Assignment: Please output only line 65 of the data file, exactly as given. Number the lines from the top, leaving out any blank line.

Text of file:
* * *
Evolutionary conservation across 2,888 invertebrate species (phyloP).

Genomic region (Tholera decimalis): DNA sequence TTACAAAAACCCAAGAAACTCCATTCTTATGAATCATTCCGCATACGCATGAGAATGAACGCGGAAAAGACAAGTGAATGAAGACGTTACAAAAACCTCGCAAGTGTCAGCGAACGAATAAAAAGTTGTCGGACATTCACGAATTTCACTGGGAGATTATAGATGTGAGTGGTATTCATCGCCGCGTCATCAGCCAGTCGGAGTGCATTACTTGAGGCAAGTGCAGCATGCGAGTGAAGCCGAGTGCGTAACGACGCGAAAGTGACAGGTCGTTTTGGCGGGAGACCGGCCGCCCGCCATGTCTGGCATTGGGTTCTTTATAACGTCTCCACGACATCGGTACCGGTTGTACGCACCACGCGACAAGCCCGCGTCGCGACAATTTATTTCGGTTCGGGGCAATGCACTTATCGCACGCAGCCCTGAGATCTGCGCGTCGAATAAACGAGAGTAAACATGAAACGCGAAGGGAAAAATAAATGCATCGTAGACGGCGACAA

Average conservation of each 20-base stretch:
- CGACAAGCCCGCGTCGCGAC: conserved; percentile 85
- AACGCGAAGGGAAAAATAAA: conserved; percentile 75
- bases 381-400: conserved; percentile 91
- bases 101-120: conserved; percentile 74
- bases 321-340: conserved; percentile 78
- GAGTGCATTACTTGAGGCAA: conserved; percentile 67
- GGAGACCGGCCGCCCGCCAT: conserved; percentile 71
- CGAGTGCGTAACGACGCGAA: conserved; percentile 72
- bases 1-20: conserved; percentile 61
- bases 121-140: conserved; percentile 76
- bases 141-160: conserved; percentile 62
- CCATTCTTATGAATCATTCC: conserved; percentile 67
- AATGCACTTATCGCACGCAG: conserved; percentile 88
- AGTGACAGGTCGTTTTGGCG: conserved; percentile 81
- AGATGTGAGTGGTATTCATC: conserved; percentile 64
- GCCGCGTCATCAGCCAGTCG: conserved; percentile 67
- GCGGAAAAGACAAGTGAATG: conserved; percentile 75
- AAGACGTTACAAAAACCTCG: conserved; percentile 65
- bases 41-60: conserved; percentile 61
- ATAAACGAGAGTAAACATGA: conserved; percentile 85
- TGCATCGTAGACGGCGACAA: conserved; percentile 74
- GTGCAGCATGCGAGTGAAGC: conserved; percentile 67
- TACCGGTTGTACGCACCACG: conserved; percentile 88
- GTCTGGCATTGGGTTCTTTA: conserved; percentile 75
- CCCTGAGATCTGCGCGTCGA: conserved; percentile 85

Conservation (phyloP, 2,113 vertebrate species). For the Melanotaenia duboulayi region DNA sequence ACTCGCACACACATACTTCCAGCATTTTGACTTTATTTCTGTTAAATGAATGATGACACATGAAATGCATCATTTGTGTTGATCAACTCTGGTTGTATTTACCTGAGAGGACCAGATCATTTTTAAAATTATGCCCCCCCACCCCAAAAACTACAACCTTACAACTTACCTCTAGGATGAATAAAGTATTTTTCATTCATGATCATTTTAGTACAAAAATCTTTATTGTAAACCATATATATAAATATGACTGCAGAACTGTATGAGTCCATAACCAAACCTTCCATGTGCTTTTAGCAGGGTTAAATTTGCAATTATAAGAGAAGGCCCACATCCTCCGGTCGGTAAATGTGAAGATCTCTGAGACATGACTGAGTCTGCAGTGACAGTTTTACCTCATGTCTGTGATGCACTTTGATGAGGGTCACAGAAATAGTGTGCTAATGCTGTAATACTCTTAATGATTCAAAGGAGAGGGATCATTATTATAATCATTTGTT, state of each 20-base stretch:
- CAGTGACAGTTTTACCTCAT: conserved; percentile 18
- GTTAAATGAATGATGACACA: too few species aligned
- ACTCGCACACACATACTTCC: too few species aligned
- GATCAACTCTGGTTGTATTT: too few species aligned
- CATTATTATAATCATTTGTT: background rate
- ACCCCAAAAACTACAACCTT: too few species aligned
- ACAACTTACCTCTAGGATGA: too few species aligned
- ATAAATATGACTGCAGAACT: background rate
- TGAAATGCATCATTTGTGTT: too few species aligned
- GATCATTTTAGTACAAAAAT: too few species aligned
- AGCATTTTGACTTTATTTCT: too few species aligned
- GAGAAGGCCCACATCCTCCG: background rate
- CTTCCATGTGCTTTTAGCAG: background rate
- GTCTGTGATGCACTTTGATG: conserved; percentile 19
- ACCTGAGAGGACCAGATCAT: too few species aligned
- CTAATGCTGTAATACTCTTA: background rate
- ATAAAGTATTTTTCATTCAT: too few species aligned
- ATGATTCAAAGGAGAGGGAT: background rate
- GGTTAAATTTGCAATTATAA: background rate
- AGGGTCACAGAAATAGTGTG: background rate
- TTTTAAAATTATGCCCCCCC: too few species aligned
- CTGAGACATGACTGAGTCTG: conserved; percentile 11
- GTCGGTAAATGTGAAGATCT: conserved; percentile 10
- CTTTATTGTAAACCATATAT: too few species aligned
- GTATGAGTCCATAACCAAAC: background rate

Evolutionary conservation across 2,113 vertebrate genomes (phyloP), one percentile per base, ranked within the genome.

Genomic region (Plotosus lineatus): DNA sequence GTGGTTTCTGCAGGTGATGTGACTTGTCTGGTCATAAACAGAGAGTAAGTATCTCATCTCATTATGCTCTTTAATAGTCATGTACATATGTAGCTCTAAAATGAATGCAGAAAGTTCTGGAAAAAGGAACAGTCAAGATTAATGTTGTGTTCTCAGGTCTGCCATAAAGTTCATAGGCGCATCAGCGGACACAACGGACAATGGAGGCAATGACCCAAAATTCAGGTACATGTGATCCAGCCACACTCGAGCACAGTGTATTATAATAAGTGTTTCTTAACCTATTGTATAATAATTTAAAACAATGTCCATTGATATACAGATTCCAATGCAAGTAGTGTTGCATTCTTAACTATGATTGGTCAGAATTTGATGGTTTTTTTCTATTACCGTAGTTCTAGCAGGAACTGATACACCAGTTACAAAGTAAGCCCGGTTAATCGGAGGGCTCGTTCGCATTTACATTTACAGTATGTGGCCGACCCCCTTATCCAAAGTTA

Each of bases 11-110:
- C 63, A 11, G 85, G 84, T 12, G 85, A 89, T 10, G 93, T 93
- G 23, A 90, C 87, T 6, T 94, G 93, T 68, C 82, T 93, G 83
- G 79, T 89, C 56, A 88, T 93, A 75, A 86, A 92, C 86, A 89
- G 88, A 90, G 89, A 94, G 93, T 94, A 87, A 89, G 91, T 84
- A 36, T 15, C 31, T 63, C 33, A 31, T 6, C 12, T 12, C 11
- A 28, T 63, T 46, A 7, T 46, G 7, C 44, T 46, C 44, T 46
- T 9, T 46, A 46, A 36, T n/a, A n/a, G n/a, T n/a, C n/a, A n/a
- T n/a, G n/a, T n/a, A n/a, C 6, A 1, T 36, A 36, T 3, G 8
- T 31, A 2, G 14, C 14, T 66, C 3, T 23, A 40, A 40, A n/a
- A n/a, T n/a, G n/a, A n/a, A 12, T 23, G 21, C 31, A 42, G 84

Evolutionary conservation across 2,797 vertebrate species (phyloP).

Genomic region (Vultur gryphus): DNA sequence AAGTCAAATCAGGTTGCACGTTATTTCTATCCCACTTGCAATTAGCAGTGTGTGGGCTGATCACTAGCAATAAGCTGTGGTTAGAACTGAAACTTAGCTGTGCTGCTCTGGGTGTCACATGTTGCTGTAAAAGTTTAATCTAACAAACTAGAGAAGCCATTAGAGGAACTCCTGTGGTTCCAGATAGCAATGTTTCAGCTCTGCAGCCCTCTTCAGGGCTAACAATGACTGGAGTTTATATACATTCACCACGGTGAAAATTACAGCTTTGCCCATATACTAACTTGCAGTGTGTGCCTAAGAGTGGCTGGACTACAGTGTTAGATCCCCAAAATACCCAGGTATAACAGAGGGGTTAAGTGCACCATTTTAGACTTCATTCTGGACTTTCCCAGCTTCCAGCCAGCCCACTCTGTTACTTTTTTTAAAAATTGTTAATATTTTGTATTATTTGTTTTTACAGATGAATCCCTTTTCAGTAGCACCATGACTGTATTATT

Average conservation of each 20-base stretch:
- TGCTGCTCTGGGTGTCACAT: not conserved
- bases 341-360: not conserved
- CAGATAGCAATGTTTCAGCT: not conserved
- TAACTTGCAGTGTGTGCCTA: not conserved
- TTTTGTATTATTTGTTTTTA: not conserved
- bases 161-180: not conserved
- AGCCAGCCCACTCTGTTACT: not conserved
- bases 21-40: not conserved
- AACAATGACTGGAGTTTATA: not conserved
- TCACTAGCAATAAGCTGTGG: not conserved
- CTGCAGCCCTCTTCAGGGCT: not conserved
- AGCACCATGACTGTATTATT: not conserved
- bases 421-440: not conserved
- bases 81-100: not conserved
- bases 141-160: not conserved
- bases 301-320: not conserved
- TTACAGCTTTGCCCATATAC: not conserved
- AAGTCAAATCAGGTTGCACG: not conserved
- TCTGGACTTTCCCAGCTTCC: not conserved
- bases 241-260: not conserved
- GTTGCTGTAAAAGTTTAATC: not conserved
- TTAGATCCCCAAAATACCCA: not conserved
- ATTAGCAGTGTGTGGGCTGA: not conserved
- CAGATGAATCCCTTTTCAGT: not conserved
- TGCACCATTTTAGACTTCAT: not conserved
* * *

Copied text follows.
- T n/a, G n/a, T n/a, A n/a, C 6, A 1, T 36, A 36, T 3, G 8